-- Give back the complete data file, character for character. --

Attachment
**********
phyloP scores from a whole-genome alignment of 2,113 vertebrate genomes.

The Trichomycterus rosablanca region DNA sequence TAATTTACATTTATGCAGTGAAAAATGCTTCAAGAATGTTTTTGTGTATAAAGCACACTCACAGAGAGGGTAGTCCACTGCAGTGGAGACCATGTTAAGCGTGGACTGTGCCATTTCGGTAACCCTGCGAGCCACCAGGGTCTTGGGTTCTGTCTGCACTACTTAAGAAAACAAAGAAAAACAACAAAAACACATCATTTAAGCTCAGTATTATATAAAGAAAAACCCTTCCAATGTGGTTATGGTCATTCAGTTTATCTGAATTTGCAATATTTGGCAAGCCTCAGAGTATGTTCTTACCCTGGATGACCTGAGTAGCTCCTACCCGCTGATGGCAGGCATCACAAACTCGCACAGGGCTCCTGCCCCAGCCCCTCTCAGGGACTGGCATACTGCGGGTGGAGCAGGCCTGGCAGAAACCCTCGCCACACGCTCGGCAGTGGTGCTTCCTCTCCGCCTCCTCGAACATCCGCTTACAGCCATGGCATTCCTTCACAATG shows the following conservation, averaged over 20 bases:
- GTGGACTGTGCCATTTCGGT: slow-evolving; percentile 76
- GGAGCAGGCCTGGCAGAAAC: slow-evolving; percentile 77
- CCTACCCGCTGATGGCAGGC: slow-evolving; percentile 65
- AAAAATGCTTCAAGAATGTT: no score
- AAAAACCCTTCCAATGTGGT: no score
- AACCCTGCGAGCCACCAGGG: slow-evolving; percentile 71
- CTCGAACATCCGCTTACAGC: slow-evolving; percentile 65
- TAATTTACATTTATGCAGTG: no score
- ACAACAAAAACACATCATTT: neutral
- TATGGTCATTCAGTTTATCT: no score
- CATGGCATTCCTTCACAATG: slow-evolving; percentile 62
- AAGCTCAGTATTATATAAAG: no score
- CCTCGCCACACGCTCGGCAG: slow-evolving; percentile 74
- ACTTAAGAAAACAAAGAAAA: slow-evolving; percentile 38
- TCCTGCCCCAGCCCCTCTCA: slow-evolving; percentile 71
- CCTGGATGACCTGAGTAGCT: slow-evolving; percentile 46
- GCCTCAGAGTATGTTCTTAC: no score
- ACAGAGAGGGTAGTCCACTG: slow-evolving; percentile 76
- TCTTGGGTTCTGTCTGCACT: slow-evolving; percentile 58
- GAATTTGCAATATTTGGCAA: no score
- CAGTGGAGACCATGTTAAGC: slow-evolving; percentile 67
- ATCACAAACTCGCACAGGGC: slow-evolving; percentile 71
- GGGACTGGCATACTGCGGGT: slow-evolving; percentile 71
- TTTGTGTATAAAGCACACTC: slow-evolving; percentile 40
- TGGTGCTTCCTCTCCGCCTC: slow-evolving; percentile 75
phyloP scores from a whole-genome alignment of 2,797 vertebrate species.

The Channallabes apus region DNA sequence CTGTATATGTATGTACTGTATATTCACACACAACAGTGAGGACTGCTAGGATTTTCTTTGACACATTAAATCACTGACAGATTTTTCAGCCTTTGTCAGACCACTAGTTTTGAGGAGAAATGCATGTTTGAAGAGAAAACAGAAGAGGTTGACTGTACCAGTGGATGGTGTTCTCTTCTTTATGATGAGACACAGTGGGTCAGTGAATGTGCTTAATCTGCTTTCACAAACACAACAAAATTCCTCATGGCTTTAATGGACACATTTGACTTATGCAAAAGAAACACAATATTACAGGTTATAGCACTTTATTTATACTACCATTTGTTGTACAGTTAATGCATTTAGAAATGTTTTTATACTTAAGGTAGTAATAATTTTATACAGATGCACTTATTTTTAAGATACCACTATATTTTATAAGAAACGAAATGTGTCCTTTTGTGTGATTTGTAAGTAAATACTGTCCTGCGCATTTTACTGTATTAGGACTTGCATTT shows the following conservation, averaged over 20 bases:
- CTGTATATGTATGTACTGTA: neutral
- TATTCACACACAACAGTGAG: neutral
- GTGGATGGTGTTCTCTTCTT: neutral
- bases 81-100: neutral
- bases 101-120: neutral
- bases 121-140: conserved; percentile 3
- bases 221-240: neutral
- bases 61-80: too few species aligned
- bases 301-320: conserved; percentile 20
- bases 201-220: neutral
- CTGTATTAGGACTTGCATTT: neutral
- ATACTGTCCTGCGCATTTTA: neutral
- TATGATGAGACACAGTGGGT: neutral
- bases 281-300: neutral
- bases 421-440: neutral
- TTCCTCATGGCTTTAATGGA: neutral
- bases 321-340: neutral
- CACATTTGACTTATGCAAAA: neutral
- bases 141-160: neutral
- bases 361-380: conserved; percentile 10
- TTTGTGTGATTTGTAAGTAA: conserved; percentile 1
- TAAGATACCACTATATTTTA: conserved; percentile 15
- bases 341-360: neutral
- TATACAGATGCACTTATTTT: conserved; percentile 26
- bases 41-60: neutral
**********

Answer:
phyloP scores from a whole-genome alignment of 2,113 vertebrate genomes.

The Trichomycterus rosablanca region DNA sequence TAATTTACATTTATGCAGTGAAAAATGCTTCAAGAATGTTTTTGTGTATAAAGCACACTCACAGAGAGGGTAGTCCACTGCAGTGGAGACCATGTTAAGCGTGGACTGTGCCATTTCGGTAACCCTGCGAGCCACCAGGGTCTTGGGTTCTGTCTGCACTACTTAAGAAAACAAAGAAAAACAACAAAAACACATCATTTAAGCTCAGTATTATATAAAGAAAAACCCTTCCAATGTGGTTATGGTCATTCAGTTTATCTGAATTTGCAATATTTGGCAAGCCTCAGAGTATGTTCTTACCCTGGATGACCTGAGTAGCTCCTACCCGCTGATGGCAGGCATCACAAACTCGCACAGGGCTCCTGCCCCAGCCCCTCTCAGGGACTGGCATACTGCGGGTGGAGCAGGCCTGGCAGAAACCCTCGCCACACGCTCGGCAGTGGTGCTTCCTCTCCGCCTCCTCGAACATCCGCTTACAGCCATGGCATTCCTTCACAATG shows the following conservation, averaged over 20 bases:
- GTGGACTGTGCCATTTCGGT: slow-evolving; percentile 76
- GGAGCAGGCCTGGCAGAAAC: slow-evolving; percentile 77
- CCTACCCGCTGATGGCAGGC: slow-evolving; percentile 65
- AAAAATGCTTCAAGAATGTT: no score
- AAAAACCCTTCCAATGTGGT: no score
- AACCCTGCGAGCCACCAGGG: slow-evolving; percentile 71
- CTCGAACATCCGCTTACAGC: slow-evolving; percentile 65
- TAATTTACATTTATGCAGTG: no score
- ACAACAAAAACACATCATTT: neutral
- TATGGTCATTCAGTTTATCT: no score
- CATGGCATTCCTTCACAATG: slow-evolving; percentile 62
- AAGCTCAGTATTATATAAAG: no score
- CCTCGCCACACGCTCGGCAG: slow-evolving; percentile 74
- ACTTAAGAAAACAAAGAAAA: slow-evolving; percentile 38
- TCCTGCCCCAGCCCCTCTCA: slow-evolving; percentile 71
- CCTGGATGACCTGAGTAGCT: slow-evolving; percentile 46
- GCCTCAGAGTATGTTCTTAC: no score
- ACAGAGAGGGTAGTCCACTG: slow-evolving; percentile 76
- TCTTGGGTTCTGTCTGCACT: slow-evolving; percentile 58
- GAATTTGCAATATTTGGCAA: no score
- CAGTGGAGACCATGTTAAGC: slow-evolving; percentile 67
- ATCACAAACTCGCACAGGGC: slow-evolving; percentile 71
- GGGACTGGCATACTGCGGGT: slow-evolving; percentile 71
- TTTGTGTATAAAGCACACTC: slow-evolving; percentile 40
- TGGTGCTTCCTCTCCGCCTC: slow-evolving; percentile 75
phyloP scores from a whole-genome alignment of 2,797 vertebrate species.

The Channallabes apus region DNA sequence CTGTATATGTATGTACTGTATATTCACACACAACAGTGAGGACTGCTAGGATTTTCTTTGACACATTAAATCACTGACAGATTTTTCAGCCTTTGTCAGACCACTAGTTTTGAGGAGAAATGCATGTTTGAAGAGAAAACAGAAGAGGTTGACTGTACCAGTGGATGGTGTTCTCTTCTTTATGATGAGACACAGTGGGTCAGTGAATGTGCTTAATCTGCTTTCACAAACACAACAAAATTCCTCATGGCTTTAATGGACACATTTGACTTATGCAAAAGAAACACAATATTACAGGTTATAGCACTTTATTTATACTACCATTTGTTGTACAGTTAATGCATTTAGAAATGTTTTTATACTTAAGGTAGTAATAATTTTATACAGATGCACTTATTTTTAAGATACCACTATATTTTATAAGAAACGAAATGTGTCCTTTTGTGTGATTTGTAAGTAAATACTGTCCTGCGCATTTTACTGTATTAGGACTTGCATTT shows the following conservation, averaged over 20 bases:
- CTGTATATGTATGTACTGTA: neutral
- TATTCACACACAACAGTGAG: neutral
- GTGGATGGTGTTCTCTTCTT: neutral
- bases 81-100: neutral
- bases 101-120: neutral
- bases 121-140: conserved; percentile 3
- bases 221-240: neutral
- bases 61-80: too few species aligned
- bases 301-320: conserved; percentile 20
- bases 201-220: neutral
- CTGTATTAGGACTTGCATTT: neutral
- ATACTGTCCTGCGCATTTTA: neutral
- TATGATGAGACACAGTGGGT: neutral
- bases 281-300: neutral
- bases 421-440: neutral
- TTCCTCATGGCTTTAATGGA: neutral
- bases 321-340: neutral
- CACATTTGACTTATGCAAAA: neutral
- bases 141-160: neutral
- bases 361-380: conserved; percentile 10
- TTTGTGTGATTTGTAAGTAA: conserved; percentile 1
- TAAGATACCACTATATTTTA: conserved; percentile 15
- bases 341-360: neutral
- TATACAGATGCACTTATTTT: conserved; percentile 26
- bases 41-60: neutral